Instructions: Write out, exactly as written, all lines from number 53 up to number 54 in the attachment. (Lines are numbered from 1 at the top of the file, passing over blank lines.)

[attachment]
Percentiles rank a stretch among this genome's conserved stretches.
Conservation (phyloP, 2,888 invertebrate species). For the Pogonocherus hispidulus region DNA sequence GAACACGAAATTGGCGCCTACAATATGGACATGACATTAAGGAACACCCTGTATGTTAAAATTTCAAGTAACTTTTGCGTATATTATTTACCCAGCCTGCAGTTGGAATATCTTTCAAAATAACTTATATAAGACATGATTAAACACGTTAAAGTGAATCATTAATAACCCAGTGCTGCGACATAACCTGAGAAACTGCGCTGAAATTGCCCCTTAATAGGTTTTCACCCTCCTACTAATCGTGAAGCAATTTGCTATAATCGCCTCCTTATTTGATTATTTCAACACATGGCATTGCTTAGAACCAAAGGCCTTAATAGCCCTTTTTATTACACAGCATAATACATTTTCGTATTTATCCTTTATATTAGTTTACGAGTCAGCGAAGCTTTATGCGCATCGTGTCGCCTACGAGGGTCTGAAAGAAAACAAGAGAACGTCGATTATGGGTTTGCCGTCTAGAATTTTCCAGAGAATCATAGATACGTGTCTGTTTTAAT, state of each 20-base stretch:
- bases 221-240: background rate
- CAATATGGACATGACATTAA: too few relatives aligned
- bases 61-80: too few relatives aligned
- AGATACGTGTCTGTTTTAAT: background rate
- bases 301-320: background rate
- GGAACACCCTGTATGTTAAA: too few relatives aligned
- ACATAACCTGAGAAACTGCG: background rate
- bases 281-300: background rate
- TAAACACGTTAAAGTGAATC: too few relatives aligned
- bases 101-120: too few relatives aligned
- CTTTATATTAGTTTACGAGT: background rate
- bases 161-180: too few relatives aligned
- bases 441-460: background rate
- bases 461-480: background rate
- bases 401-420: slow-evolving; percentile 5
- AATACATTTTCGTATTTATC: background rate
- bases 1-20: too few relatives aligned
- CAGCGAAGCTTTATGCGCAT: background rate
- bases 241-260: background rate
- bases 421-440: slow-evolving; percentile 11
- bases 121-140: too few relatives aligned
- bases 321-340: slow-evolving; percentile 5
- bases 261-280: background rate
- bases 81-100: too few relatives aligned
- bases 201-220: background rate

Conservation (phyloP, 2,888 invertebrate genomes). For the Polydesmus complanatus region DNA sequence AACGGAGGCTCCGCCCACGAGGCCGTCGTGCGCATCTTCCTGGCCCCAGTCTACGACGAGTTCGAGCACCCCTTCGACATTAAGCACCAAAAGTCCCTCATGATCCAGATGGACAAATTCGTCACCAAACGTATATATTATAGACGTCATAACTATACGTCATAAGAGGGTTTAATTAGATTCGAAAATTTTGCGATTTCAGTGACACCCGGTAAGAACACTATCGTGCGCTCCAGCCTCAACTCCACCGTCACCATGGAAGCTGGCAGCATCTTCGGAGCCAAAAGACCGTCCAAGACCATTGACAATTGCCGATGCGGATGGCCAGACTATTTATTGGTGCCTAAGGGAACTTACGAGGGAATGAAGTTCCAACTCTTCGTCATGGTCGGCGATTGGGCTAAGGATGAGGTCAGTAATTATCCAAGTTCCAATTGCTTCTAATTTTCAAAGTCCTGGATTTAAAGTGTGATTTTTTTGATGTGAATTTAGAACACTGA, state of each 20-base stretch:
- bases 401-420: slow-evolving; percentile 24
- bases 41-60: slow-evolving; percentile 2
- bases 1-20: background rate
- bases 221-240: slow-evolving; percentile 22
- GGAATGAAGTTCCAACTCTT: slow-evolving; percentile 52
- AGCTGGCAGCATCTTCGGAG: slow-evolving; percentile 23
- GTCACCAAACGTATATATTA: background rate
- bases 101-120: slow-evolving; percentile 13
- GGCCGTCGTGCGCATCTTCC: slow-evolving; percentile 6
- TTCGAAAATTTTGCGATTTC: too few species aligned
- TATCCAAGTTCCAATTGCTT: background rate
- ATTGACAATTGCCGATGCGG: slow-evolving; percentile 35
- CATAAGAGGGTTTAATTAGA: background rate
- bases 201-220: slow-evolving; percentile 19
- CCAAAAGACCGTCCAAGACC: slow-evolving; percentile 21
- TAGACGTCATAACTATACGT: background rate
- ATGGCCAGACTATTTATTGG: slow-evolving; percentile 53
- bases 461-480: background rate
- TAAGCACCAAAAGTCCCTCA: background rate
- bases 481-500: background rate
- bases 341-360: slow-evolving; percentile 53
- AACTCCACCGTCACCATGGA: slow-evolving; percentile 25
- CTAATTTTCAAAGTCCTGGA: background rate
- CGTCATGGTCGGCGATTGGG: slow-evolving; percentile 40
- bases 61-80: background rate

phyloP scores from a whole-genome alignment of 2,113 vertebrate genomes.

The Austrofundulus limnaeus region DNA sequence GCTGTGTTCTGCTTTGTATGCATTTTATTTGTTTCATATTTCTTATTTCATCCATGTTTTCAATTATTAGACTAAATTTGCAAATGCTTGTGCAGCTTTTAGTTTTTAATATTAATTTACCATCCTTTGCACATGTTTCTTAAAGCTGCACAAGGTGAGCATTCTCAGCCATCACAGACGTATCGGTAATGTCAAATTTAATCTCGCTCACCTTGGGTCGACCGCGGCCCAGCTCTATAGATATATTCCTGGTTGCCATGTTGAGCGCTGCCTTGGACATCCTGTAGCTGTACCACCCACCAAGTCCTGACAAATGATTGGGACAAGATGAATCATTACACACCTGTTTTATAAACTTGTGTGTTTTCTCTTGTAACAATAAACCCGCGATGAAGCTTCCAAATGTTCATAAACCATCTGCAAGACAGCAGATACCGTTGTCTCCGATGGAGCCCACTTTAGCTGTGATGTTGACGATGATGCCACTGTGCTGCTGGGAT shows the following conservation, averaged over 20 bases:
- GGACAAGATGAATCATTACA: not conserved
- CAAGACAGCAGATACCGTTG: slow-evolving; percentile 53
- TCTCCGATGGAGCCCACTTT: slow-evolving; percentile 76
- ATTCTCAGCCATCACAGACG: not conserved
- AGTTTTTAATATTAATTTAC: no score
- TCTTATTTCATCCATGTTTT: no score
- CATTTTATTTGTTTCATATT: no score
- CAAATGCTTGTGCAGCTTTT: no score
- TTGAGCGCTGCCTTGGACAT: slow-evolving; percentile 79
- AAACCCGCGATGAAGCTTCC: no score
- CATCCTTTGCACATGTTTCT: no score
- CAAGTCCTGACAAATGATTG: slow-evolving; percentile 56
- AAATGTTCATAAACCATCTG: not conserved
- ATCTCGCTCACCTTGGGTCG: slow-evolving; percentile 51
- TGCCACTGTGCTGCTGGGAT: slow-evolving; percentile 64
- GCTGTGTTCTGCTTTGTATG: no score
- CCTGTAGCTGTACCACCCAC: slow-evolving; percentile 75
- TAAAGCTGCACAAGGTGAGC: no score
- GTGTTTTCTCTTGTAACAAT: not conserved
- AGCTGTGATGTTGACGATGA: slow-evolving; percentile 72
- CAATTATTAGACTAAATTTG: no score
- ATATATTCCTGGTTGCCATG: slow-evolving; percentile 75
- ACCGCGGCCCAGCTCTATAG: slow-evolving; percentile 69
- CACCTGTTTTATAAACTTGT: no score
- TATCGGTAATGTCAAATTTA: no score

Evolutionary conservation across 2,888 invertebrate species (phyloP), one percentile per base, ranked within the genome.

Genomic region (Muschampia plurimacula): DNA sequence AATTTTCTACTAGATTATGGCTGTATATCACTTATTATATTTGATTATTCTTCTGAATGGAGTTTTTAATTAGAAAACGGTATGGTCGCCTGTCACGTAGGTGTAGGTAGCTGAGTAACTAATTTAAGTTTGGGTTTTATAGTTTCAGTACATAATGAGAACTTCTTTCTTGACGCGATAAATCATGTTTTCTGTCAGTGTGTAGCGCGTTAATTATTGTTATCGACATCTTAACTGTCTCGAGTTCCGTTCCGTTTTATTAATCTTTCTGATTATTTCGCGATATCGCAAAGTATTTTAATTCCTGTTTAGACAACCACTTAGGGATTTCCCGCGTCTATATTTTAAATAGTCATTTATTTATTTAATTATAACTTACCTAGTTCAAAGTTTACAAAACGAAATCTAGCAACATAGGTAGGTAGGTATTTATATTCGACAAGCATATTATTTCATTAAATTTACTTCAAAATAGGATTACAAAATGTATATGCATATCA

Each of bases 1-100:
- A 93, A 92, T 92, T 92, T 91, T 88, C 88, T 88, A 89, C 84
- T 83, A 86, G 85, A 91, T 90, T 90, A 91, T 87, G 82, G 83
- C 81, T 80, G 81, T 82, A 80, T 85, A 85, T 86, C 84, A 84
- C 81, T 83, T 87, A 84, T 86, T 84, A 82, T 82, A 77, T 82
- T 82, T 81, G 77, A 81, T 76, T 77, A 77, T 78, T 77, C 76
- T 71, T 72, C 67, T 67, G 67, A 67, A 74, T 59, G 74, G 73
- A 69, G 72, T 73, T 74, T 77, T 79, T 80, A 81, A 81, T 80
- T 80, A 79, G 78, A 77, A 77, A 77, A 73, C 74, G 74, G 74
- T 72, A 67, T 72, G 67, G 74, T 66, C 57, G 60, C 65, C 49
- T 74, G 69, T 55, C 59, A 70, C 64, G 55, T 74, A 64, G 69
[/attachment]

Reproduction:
- bases 61-80: background rate

phyloP scores from a whole-genome alignment of 2,113 vertebrate genomes.